The Forty Year Plan: Buddy Anderson Reflects on the Past But Looks Toward the Future

Buddy Anderson still remembers the night his life’s path became clear to him.

It was Jan. 12, 1968, and he was sitting in his father’s old pickup that he had driven to play in a high school basketball game.

“It wasn’t completely overcast, but there were clouds,” he recalls, as if the date nearly 50 years ago were yesterday. “I had been struggling with something in my life. It was a moonlit night, but you could see clouds rolling above. And at that point, I felt God talking to me in my spirit and in my heart. He wanted me to be a Christian coach.”

Fifty years later, he is not just a coach, he is the winningest high school coach in Alabama, with a record of 325-140.

Anderson, now 67 years old, begins his 40th season as head coach at Vestavia Hills on Sept. 1 in a game against Homewood.

“Records are made to be broken,” he assures. “When I leave here, people won’t remember who I was. Seven or eight years after (baseball) coach (Sammy) Dunn passed away, I had a class on CPR. I was telling a story about coach Dunn and all of these kids stared at me. Out of 25-30 kids in that classroom, one raised their hand and recognized him.”

A humble man of humble origin, Anderson is the son of coach D.F. Anderson of Thomasville, a rural community on the fringes of the black belt that is now home to 4,209 citizens. The field where Buddy played now carries his father’s name.

He played football at Samford University, and he met his wife there, too. In December 1970, he and Linda married and he began searching for a job. He interviewed in Pensacola, where the superintendent had played and coached for his father. He talked to people across Birmingham, and doors continued to close at every turn. He began thinking graduate school might be the best solution.

While this was going on in Anderson’s life, a tragic accident occurred.

Vestavia Hills head football coach Mutt Reynolds was returning from lunch to Pizitz Middle School with three assistant coaches in August 1971. An 18-wheeler lost control of its brakes as it descended the hill on U.S. 31 and collided with Reynolds’ vehicle. All three assistants were killed.

Anderson faintly recalled the accident, the commotion of ambulances and police cars that he could hear careening from Lakeshore to 31.

A year later, as he sat in a Samford financial aid office completing his graduate school application, John Lee Armstrong, his Samford coach, reminded him of the accident and offered to connect him with Reynolds.

“(Reynolds) never asked me what I knew about offense or defense,” Anderson said. “He asked me why I wanted to be a coach. I told him that God had called me. Five minutes later, he asked me the same thing, and I gave him the same answer. Then he asked me, ‘After five, 10 years of doing this, when you realize that you’re not going to make any money, what are you going to do?’ And I told him that I planned on coaching because that’s what God called me to do. And he said, ‘You’re the person I want coaching.’”

Reynolds never really recovered emotionally from the accident. After the 1972 season, he stepped out of the coaching job to become the assistant principal. He’d later coach at Pizitz for several years, and the Rebels’ stadium still bears his name. The Rebels were led by Doug Wheeler in 1973-74, Larry Blakeney in 1975- 76 and Alvin Bresler in 1977. Anderson loyally remained an assistant throughout each change and in 1978, he was given the reigns of the program.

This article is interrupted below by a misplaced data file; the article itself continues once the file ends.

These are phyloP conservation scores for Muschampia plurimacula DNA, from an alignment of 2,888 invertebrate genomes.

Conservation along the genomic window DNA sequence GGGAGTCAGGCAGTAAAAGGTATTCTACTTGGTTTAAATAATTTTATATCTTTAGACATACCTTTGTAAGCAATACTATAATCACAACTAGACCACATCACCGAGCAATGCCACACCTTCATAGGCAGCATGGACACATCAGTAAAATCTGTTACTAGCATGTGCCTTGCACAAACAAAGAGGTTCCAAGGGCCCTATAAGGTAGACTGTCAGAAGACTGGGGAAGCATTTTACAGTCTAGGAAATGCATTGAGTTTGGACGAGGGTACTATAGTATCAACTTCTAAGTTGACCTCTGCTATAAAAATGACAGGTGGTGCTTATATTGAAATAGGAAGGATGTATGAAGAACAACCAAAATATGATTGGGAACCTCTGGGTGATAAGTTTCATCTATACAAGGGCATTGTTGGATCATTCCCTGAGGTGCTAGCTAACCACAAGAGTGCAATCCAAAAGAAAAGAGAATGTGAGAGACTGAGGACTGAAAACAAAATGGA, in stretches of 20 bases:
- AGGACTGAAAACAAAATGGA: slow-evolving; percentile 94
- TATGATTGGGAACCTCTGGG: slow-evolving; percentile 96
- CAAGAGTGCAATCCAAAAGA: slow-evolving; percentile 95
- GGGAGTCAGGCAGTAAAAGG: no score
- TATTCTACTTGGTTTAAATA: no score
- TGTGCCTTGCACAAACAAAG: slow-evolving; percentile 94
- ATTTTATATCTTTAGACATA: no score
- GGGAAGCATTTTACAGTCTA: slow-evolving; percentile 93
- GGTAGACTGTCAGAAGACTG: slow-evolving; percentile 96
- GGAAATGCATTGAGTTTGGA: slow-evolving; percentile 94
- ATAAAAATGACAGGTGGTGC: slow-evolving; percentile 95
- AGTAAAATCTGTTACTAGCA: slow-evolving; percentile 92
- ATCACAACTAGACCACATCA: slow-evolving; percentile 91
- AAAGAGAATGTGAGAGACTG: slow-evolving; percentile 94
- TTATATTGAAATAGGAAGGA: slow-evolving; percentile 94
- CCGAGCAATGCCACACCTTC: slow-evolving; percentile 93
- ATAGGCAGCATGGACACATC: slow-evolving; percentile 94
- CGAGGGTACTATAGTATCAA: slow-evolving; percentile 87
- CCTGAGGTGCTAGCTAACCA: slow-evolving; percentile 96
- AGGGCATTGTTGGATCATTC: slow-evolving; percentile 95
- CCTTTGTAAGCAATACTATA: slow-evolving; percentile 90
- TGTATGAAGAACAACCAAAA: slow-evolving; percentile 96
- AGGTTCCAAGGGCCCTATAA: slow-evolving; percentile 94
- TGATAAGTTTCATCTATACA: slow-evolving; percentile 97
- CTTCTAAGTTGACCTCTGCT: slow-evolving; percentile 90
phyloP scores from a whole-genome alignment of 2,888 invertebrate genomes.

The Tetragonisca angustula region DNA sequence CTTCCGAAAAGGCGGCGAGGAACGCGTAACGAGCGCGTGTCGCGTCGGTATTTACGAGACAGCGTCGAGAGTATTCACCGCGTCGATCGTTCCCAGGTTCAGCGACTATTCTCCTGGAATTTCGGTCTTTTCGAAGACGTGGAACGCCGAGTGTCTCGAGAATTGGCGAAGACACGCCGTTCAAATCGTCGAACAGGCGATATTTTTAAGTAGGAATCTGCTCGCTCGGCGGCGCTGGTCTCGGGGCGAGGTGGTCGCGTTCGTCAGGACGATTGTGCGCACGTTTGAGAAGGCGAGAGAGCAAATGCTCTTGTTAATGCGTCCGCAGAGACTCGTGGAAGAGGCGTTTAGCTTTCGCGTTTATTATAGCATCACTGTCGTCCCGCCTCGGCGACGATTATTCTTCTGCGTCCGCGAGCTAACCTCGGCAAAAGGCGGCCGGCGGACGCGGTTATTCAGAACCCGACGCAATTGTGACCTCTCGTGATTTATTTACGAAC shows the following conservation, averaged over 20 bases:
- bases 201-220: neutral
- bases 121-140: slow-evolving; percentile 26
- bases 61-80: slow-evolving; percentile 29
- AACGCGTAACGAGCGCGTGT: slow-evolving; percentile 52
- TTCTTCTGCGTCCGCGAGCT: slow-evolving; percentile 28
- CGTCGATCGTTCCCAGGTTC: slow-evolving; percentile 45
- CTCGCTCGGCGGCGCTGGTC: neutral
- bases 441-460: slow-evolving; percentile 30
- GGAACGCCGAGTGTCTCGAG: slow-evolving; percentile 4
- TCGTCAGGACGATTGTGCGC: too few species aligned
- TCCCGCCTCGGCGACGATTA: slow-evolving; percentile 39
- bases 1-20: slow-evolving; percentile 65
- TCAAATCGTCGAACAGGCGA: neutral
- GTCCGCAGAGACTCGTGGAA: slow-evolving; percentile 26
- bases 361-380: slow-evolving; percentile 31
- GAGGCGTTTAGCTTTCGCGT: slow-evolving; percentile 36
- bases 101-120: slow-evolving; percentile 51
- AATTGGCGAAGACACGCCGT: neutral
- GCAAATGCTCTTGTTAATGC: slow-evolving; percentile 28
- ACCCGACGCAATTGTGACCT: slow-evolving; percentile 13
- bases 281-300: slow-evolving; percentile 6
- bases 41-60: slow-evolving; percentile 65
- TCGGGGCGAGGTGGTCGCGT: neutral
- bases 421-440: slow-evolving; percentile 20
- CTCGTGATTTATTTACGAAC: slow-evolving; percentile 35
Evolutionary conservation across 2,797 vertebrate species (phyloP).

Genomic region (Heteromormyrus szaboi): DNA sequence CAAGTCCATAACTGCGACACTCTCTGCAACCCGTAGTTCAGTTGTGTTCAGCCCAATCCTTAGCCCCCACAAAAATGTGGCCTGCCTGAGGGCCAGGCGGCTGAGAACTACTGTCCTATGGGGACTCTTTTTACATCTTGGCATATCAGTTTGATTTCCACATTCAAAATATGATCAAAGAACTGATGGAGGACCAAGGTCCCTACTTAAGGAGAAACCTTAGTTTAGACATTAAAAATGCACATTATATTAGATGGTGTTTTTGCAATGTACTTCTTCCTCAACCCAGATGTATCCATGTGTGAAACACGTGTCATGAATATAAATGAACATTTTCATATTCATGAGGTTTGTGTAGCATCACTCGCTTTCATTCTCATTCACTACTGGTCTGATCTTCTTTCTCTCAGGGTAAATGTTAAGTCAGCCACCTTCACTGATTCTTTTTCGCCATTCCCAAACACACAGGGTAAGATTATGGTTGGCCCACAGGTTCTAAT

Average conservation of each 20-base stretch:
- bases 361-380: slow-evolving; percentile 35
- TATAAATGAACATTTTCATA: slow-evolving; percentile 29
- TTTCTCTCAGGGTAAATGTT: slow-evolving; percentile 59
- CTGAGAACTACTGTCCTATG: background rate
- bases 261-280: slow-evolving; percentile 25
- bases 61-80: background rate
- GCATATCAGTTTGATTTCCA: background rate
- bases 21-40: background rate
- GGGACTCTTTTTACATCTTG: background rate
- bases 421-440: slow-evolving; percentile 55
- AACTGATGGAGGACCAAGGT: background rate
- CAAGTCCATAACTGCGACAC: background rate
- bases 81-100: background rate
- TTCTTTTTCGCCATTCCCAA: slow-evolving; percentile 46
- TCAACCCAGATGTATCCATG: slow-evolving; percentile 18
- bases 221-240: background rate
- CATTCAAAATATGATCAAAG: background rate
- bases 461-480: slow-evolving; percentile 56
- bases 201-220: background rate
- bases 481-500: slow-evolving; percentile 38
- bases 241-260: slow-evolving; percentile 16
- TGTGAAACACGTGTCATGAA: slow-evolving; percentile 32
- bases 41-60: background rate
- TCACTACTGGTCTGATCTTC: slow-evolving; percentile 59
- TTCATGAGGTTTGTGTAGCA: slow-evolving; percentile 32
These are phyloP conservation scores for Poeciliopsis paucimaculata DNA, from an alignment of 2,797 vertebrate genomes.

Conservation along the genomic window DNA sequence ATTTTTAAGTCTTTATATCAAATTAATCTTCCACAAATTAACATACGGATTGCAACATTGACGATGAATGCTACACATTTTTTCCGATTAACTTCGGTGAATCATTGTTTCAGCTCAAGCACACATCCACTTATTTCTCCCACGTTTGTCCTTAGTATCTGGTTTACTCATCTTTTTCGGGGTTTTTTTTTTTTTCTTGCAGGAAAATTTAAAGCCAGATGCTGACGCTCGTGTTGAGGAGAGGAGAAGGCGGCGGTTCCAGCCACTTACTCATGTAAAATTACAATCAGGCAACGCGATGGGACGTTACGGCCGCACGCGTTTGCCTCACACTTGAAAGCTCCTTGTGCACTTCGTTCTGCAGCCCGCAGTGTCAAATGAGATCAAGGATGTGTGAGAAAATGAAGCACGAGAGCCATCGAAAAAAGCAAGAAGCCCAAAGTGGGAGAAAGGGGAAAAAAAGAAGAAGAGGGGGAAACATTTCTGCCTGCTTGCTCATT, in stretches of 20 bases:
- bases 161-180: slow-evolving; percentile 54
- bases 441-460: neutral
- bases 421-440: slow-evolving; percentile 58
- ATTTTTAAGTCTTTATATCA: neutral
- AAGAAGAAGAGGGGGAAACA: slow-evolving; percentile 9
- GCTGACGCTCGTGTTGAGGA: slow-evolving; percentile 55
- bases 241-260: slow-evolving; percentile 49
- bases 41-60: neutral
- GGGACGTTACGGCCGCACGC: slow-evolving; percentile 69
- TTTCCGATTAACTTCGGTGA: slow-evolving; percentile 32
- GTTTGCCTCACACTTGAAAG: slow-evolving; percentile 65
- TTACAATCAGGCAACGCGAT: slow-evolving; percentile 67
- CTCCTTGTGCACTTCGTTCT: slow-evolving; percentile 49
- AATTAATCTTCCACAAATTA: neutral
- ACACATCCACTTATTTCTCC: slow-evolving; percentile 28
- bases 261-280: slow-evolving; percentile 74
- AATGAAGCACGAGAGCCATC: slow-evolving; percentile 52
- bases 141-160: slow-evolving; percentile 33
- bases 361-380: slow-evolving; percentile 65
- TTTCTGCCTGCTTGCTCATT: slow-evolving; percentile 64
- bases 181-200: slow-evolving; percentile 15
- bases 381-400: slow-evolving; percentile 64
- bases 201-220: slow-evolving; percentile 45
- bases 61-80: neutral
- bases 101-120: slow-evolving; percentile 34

“During my senior year at Samford, Linda and I went to see her alma mater, Mountain Brook, play at Vestavia,” he said. “There was a girl giving a devotional before the game, which I clearly recall stating, ‘If our life is not anchored in the spirit of Jesus Christ, our life will not weather the storm.’ I didn’t have an allegiance to either team playing in that game. But I had this feeling. And as we were walking back to her parents’ house, she said, ‘I had the funniest feeling tonight. I graduated from Mountain Brook, but I felt like I was rooting for Vestavia.’ I never thought about it again until I first met with coach Reynolds.”

Generations of Players

Forty years passed, Anderson has coached fathers and their sons.

“I haven’t coached any grandsons yet,” he joked. “I don’t know if there are any in the pipeline.”

He’s had loyal assistants. Peter Braasch was his defensive coordinator for 38 years before retiring in 2014. This year, Braasch was inducted into the Alabama High School Athletic Association Hall of Fame. Bruce Evans and Rick Grammer spent years as assistants to Anderson. Even Dunn, whose legend is etched into the baseball diamond, served as an assistant football coach, a role that Anderson assures was greatly overshadowed. Vestavia Hills Athletics Director Jeff Segars played for Anderson and served as his assistant until taking over his new role in 2015.

The people – both around him and by nature – haven’t changed much.

“A lot of what I have learned (about people), I learned from my dad,” Anderson said. “He said that everybody’s different. No two people are alike. And you’ve got to treat them all the same, but differently. What motivates one person may not motivate the next person. You’ve got to let them know that you love them no matter what. And while they may disappoint you, you’re not going to stop loving them.”

One week before this season’s fall camp began, Anderson received a call from a former player who is now turning 50; it’s a call he’s gotten every year for the past several years.

“I never dreamed that I would still be here,” Anderson said. “I’m a very blessed man. I’ve had an opportunity to work with a lot of great men and to coach a lot of great kids. Vestavia became home to me; we raised our daughters here and now our grandchildren are here, too.”

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